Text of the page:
After being immersed in the Bornean rainforest and surrounded by Dipterocarp trees–large tropical trees with winged seeds–during a field trip in Borneo, Research Scientist Jessica Needham’s life was changed. Since then, her passion to study forests has only grown stronger–and has even led her to modeling tree growth patterns all over the world.
Question: What inspired you to research demographics of tropical vegetation?
When I was in undergrad, I went on a field trip to Borneo, and I got to stay at the Danum Valley Research Center that was right in the middle of the rainforest. Seeing the Dipterocarp trees for the first time and being out in the field was really life changing. I was like, ‘Oh wow, I love this environment.’ I was always more interested in the modeling side of things than in fieldwork, but I liked that ecosystem and wanted to learn more about it.
During my PhD, I was mostly focused on temperate forests since I was in the United Kingdom at the University of Oxford. When I moved to the Smithsonian, one of the things I wanted to work on was the global scale of what drives differences in forest growth around the world. That’s when I started getting into the more tropical side of things.
Question: How are vegetation demographics related to climate change and tropical ecology? Are we seeing a shift in how trees are growing?
I think demography is really fundamental to understanding forest dynamics. Ultimately, it’s the growth rates and survival rates of individual trees, which shapes the structure of the forest – like how large they get and rates of energy and element transfer with the atmosphere.
One of the first questions I was interested in when I started at Berkeley Lab was this question of what happens to mortality rates if trees start growing faster because of increased carbon dioxide in the atmosphere due to human activity. Trees use carbon dioxide to photosynthesize, which is what drives their growth rates. So as we put more carbon dioxide in the atmosphere, we expect that tree growth rates will increase if everything else remains equal. So I am interested in what that means for mortality – if trees start growing faster, are they going to reach bigger sizes, or just grow and die faster? And what does this mean for the carbon cycle and carbon storage?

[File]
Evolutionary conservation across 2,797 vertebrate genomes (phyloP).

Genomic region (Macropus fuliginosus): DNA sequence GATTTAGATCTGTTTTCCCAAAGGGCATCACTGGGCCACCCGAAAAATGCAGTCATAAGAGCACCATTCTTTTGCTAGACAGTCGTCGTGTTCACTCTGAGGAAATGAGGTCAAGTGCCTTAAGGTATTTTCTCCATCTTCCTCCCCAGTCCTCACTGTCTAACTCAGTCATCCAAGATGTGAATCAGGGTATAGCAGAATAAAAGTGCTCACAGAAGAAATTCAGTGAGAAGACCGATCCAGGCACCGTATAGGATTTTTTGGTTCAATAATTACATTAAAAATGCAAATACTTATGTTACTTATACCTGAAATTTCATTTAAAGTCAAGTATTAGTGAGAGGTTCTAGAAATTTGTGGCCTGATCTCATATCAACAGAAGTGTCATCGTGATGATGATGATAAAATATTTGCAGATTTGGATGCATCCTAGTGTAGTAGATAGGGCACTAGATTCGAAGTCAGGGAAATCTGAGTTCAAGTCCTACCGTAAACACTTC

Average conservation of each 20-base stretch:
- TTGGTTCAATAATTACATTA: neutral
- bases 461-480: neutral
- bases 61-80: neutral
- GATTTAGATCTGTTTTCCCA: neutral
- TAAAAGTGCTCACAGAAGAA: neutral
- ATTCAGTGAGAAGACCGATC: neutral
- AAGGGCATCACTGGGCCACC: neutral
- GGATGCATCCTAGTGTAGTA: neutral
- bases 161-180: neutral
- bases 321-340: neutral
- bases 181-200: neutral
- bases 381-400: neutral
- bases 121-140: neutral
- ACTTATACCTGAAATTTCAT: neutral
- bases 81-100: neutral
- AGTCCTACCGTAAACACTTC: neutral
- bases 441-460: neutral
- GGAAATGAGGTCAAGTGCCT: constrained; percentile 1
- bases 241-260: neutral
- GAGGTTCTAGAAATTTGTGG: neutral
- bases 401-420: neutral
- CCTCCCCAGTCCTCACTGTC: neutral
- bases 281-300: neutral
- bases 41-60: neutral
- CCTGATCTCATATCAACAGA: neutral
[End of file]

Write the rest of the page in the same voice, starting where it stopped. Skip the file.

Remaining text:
Question: What is it like working with such a large group of scientists in NGEE? How has this helped you develop your career?
It was really new to me, having all these different people coming together and building on each other’s research – but I really love being a part of NGEE Tropics. There are so many people with different expertise and different backgrounds – you have the people in the field who know the ecosystem really well, and you have the modeling team, and we collaborate really well.
It was a little daunting at first because there was so much going on and things move quickly, but I find it very helpful to have so many people around me who have so much knowledge of all these different aspects of climate science. I think it’s been really helpful for my career because I’ve gotten way better at the computational side of things, but also working closely with people gathering data in the field. I can reach out to these people and ask if the models are accurate or realistic.
Question: Has NGEE inspired any ideas for the next stage in your career?
Since I recently got promoted to a Research Scientist, I am actually already transitioning to the next stage, mostly working on the E3SM model. This is a continuation of what I was doing during my postdoc on NGEE Tropics, but now I am thinking more about the global simulations. Before, I focused on single site simulations – I put new features into the model and tested them on small scales. The work I did on tree mortality was tested at a single site in Panama, whereas now I am moving on to think about global calibration, and how well E3SM-FATES performs when we run it across the whole world. Are we getting gross primary productivity and the carbon cycle correct in certain continents, and if not, why not? I’m excited to continue looking at this, and it’s really nice that my experience is all tied together in terms of thinking of a larger spatial scale.